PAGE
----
Ownership of war? Political or military

Published: January 23, 2018
The writer is a retired lieutenant colonel of the Pakistan Army and a PhD in civil-military relations

The writer is a retired lieutenant colonel of the Pakistan Army and a PhD in civil-military relations

We have won many battles but the war is still not won. The military method of winning the war is to nail things down, to wrap and close options unlike politics and those who conduct it. They try to juggle with conflicting concerns, keep options open, unwrap and unfold all options for political discussions and strive in all directions yet seek a politically rewarding near-term solution.

Sadly, the problem with the irregular war that this country is fighting for a long time is that over the years it has ceased to remain an extension of politics. Military operations have been driving the policy instead of serving it and thus the war has been creating a military momentum of its own. There was no North Waziristan operation until General Raheel Sharif decided to initiate it in June 2014. There was no visible coherent, consistent and direct translation of civil-military preferences into military plans and action — until the Army Public School Peshawar incident of December 2014 forced the political conscience of a polarised political system to succumb to the possibility of a joint sitting to draft and approve a national action plan. Still, regardless of the current political chaos and the ‘attention diverting political activities’ the military is doing everything possible not to allow internal as well as external circumstances and pressures to undermine the very purpose for which this war is being fought.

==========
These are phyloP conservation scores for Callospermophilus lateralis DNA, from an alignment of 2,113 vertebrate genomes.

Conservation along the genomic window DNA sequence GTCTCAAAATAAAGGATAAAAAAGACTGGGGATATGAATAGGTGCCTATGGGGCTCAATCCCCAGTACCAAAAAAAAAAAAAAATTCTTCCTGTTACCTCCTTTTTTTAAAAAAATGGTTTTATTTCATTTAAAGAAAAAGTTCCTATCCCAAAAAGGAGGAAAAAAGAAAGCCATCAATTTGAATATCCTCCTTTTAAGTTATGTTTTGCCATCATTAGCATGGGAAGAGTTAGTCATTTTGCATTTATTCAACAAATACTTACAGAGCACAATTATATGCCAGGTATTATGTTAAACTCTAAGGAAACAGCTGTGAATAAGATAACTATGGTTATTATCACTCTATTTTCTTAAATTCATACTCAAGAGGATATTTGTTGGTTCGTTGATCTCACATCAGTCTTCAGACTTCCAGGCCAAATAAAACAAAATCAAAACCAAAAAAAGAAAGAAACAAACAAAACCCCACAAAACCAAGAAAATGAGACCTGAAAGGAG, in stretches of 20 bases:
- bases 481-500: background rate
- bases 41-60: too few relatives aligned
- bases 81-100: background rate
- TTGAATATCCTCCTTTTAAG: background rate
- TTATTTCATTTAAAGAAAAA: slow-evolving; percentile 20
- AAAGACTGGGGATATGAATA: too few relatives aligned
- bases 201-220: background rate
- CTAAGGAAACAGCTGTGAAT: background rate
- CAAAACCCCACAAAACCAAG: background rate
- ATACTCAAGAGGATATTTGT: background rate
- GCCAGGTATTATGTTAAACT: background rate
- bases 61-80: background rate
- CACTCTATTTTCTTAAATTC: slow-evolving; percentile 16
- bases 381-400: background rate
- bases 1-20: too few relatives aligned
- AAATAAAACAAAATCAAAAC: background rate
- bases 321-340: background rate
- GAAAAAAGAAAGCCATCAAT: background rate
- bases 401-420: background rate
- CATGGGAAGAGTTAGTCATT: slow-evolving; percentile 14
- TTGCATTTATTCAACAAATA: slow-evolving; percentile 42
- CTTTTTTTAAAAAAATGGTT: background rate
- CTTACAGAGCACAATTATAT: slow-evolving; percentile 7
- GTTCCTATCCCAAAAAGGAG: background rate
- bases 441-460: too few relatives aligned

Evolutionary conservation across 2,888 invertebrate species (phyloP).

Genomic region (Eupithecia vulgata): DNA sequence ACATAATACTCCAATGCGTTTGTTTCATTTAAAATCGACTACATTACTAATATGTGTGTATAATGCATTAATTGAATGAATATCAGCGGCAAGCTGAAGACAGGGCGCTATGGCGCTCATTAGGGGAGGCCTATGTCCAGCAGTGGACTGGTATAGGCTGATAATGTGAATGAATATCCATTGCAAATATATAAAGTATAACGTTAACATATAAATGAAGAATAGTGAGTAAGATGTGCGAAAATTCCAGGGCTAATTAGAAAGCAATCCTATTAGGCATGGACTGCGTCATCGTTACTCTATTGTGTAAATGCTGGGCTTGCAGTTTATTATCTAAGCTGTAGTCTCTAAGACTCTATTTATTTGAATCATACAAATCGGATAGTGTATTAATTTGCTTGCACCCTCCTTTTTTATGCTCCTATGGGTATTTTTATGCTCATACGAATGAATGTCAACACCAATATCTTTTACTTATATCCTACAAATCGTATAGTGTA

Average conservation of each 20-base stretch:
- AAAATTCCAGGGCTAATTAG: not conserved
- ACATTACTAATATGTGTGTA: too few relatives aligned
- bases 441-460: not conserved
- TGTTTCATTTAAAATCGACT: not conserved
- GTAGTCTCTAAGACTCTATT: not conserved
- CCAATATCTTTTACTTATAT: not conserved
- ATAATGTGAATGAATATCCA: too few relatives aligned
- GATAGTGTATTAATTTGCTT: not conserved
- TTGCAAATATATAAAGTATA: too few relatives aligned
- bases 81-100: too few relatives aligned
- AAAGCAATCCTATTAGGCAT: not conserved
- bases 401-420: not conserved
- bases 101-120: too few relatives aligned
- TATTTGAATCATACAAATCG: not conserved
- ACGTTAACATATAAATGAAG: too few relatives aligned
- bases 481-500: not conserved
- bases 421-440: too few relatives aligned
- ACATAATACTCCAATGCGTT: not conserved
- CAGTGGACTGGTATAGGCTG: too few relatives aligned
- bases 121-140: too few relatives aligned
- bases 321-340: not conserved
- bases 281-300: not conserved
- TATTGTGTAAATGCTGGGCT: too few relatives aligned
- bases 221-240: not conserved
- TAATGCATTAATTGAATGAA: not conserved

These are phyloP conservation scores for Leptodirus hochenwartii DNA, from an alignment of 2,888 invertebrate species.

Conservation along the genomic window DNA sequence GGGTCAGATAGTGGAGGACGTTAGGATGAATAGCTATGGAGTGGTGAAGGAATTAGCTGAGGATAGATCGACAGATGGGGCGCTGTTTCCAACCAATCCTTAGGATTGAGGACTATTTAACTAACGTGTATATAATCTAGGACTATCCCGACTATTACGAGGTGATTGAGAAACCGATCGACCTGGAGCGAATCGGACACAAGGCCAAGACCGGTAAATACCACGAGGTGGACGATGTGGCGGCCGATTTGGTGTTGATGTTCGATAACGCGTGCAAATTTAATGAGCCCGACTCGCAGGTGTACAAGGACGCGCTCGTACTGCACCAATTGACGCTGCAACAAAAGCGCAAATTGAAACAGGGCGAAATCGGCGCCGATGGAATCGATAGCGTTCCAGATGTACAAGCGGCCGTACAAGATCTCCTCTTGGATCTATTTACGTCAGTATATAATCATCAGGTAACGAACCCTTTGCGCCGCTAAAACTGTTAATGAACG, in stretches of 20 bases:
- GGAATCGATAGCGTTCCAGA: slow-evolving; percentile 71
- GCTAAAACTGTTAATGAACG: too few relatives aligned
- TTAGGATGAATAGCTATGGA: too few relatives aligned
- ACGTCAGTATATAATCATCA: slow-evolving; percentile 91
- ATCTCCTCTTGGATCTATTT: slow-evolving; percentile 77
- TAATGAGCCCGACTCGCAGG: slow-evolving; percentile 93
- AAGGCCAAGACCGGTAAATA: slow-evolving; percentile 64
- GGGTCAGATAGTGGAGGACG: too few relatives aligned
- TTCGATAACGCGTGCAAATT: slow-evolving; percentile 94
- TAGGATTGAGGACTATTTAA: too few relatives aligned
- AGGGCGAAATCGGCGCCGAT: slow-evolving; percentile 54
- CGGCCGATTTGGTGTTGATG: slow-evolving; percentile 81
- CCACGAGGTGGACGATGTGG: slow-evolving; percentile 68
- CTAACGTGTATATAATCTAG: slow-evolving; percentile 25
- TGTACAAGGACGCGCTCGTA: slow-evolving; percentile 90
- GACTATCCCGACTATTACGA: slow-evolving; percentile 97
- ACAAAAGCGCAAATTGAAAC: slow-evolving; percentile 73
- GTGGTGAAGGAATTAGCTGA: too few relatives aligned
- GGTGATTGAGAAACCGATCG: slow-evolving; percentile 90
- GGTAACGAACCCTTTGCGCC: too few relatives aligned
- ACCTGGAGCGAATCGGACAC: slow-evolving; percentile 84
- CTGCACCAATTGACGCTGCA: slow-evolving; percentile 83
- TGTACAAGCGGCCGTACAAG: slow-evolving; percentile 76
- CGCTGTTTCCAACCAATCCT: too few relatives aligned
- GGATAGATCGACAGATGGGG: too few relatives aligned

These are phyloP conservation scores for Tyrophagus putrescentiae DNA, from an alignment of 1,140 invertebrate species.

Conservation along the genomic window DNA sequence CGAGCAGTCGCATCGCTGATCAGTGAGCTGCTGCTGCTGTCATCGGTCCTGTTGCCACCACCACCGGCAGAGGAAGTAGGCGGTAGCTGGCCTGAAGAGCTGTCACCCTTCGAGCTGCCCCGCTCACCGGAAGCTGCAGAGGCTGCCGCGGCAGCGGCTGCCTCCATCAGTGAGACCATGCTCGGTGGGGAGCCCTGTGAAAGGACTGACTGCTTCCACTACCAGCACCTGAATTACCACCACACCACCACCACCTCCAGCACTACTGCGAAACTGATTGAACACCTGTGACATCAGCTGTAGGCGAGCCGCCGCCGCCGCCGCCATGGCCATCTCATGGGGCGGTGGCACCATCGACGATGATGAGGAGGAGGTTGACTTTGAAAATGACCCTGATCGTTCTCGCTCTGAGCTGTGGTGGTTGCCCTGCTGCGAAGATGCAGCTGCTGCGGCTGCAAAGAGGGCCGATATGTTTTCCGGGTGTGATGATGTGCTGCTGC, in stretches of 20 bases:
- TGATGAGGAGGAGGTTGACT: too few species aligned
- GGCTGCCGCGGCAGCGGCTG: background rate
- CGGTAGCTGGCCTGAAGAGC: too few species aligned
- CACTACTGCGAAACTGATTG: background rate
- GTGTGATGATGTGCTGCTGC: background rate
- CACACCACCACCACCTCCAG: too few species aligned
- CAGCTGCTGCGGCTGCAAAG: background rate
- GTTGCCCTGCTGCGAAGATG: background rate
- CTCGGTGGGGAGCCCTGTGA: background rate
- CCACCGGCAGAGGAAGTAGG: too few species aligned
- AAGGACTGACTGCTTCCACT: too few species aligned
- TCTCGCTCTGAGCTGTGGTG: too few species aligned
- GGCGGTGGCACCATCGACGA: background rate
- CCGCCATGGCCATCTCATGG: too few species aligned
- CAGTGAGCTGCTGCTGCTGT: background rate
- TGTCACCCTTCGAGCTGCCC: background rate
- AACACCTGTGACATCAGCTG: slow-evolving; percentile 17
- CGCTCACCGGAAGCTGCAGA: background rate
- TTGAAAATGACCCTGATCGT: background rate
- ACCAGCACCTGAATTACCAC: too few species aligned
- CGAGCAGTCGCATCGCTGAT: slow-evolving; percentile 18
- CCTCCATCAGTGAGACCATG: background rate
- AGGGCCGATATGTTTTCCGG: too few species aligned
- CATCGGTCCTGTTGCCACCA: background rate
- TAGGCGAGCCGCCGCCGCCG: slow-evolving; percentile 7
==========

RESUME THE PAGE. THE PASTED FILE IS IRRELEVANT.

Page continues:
As a student of art and science of war it is not difficult to deduce that the irregular war that our military fights today is not a servant of politics. Not because it cannot be and it will not be, but only because it has been fought and mastered for a long time now by the generals unhindered and uninterrupted by politicians who every time they come to power are most adapt to securing and enlarging their political positions, political space and political power rather than reaching out to the military to introduce and devise a joint strategic framework to secure the nation-state, its citizens, its economy and even its institutions.

If intrusion means ‘putting oneself deliberately into a place or situation where one is unwelcome and uninvited’, then the question that we must ask today is who has intruded whom? — Politics upon war or war upon politics? The civilian control over military is idealised but if war is understood in the language of the famous military theorist Carl Von Clausewitz ‘as a political act’, then it’s not the civilian but the political control over the military that terminates war into a political act. Not the ‘civilian’ but the all-encompassing ‘democratic political control’ that should be responsible for a country’s strategic decision-making — including the decisions on the political objectives of the war. If democracy suffers in this country so does the irregular war that the nation fights. Castigated and reprimanded recently by a strong candidate (Imran Khan) for the position of prime minister in 2018, the Pakistan parliament will only be able to exercise ‘democratic political control’ over the military if its members serve their individual conscience as much as they serve the dictates of their political parties.